WORDS: RICHARD HESELTINE | PHOTOS: TOM KAREN DESIGNER/WIKIMEDIA COMMONS
He was a man who ploughed his own singular furrow, and thank heavens he did. Legendary designer Tom Karen OBE died on December 31. He was 96 years young. In a life filled with drama and intrigue, fun and laughter, he made the world a better place by making even the most prosaic of items look nicer. It was something he was conspicuously good at, even if he didn’t have the easiest of lives – if only to begin with. Born into wealth in Vienna in 1926, his family were left pauperised once Europe descended into chaos at the outbreak of World War Two.
“The Germans walked into Czechoslovakia in March 1939, and life suddenly became very difficult,” he recalled in 2021. “My birth name was Kohn, and while my mother was a Catholic and we were baptised, we were classed as being Jewish. My father was arrested and put in prison by the Gestapo. They let him out, but confiscated his passport. However, through the Czech Air Force he was able to get a new one, and they smuggled him to England via Poland and Sweden. Some lovely people in Belgium then arranged visas for us. My brother went first, followed by me and my younger sister.”
Karen eventually ended up in Bristol. Despite the childhood trauma and sense of displacement, or perhaps even because of it, he wasn’t one to dwell on the negatives. During hostilities, he studied aeronautical engineering at Loughborough College prior to a ten-year spell in the aviation industry. He subsequently studied industrial design at the Central School of Arts and Crafts, during which time he and a friend made a small three-wheeler called the Vimp. He was one of three graduates recruited to join Ford’s design department in Dagenham.
However, Karen’s name is inextricably linked with Ogle Design. He had a brief spell with the firm in 1959. He was soon headhunted to work at Hotpoint, though, which preceded a spell at Philips. Karen returned to his previous employer after founder David Ogle perished in a car accident on his way to Brands Hatch in 1962. The firm, which had in short measure established itself as a leading independent design consultancy, had also diversified into making small-series ‘specialist’ cars. Karen was brought in to right the ship.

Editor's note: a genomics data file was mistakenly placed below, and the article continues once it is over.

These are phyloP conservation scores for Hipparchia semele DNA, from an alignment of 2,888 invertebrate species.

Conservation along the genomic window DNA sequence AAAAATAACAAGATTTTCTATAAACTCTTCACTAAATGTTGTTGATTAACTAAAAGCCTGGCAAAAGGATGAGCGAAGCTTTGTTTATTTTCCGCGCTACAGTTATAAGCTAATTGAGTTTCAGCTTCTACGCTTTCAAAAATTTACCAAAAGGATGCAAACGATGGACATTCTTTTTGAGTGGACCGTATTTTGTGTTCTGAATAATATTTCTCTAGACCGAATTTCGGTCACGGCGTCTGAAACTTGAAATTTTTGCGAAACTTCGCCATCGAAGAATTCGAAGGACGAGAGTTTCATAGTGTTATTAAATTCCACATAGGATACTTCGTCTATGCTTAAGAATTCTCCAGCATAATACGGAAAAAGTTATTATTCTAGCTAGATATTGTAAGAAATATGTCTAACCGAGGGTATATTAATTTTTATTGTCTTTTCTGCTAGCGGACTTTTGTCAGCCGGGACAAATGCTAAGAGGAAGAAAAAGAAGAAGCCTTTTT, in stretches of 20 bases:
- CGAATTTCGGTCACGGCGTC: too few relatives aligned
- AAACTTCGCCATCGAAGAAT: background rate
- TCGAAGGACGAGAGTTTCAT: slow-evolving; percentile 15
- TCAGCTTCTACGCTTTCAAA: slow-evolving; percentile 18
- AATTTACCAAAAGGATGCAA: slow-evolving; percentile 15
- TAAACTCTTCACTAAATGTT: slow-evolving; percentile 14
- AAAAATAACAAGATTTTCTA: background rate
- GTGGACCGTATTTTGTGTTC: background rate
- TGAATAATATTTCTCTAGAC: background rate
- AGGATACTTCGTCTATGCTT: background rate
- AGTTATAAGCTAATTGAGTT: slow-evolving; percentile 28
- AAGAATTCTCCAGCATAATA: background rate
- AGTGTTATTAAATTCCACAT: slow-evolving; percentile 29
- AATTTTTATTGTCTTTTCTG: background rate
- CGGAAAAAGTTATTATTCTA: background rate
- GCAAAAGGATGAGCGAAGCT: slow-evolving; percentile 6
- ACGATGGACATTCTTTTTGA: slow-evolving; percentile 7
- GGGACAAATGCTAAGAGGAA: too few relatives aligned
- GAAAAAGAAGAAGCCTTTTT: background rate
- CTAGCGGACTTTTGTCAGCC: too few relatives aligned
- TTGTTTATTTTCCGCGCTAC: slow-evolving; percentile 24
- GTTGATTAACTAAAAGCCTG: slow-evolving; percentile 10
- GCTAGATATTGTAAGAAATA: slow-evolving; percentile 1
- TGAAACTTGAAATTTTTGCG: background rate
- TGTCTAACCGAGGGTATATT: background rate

“There were a few designers, a graphics team – and then there was the car-building side, which was losing a fortune,” he recalled. “It was a very stressful period. Ogle had a long-standing relationship with Bush, and that was vital to whether we survived or not. Fortunately, they stuck by us and we were able to attract business elsewhere.” One such new client was Reliant. Ogle had tried to tempt the firm into adopting the Mini-based SX1000, but found that Reliant was rather more receptive after a different design emerged at the 1962 British International Motor Show.
Recalled Tom: “We had a David Ogle proposal for a Daimler coupé at the full-scale clay-model stage, and I completed it in time for the unveiling at Earl’s Court. Reliant’s MD, Ray Wiggins, was at that time looking to replace the Sabre. He liked the Daimler design, and that was then adopted for what became the Scimitar GT.” This handsomely styled machine in turn spawned a showstopper; one that cast a long shadow. The Triplex GTS (Glazing Test Special) was created in conjunction which Carl Olsen, and was ultimately loaned to the Duke of Edinburgh from 1968-68.
While the GTS remained unique, it provided the kernel of an idea for the car that would define Karen’s career. “The directors at Reliant concluded that the reason why the Scimitar wasn’t selling as well as they had hoped was because it lacked interior space.” Ogle responded with the Scimitar GTE ‘shooting brake’. However, if Reliant’s influential range-topper was deemed provocative in period, it was nowhere near as ‘out there’ as Karen’s follow-up; a car that was as redolent of its era as that other legendary product of Karen’s fertile imagination, the Raleigh Chopper.
“From the start of Ogle’s relationship with Reliant, I had suggested they should do something sporty; a car aimed at a younger audience,” he said. “I used to describe my idea as being a ‘Ferrari for 16-year-olds.’ There was no interest – until Reliant took Bond over and they needed a new model. I got the go-ahead to create a prototype, and in time it became the Bond Bug.” Then there was his other flight of fantasy from the early 1970s, the Aston Martin DBS-based Sotheby Special. Signature features included a bank of 22 taillights and a chaise longue in the back…
Karen would move further away from car design during the 1980s, instead being garlanded for his commercial-vehicle designs. He also collaborated with Patrick le Quément on a proposal for a second-generation Renault Traffic van, in addition to managing a studio. Following his (notional) retirement in 1999, he threw himself into designing and making toys, writing children’s books and penning his vision of a large-capacity aircraft. That, and creating a new breed of economy car. Perhaps inevitably, it was a three-wheeler…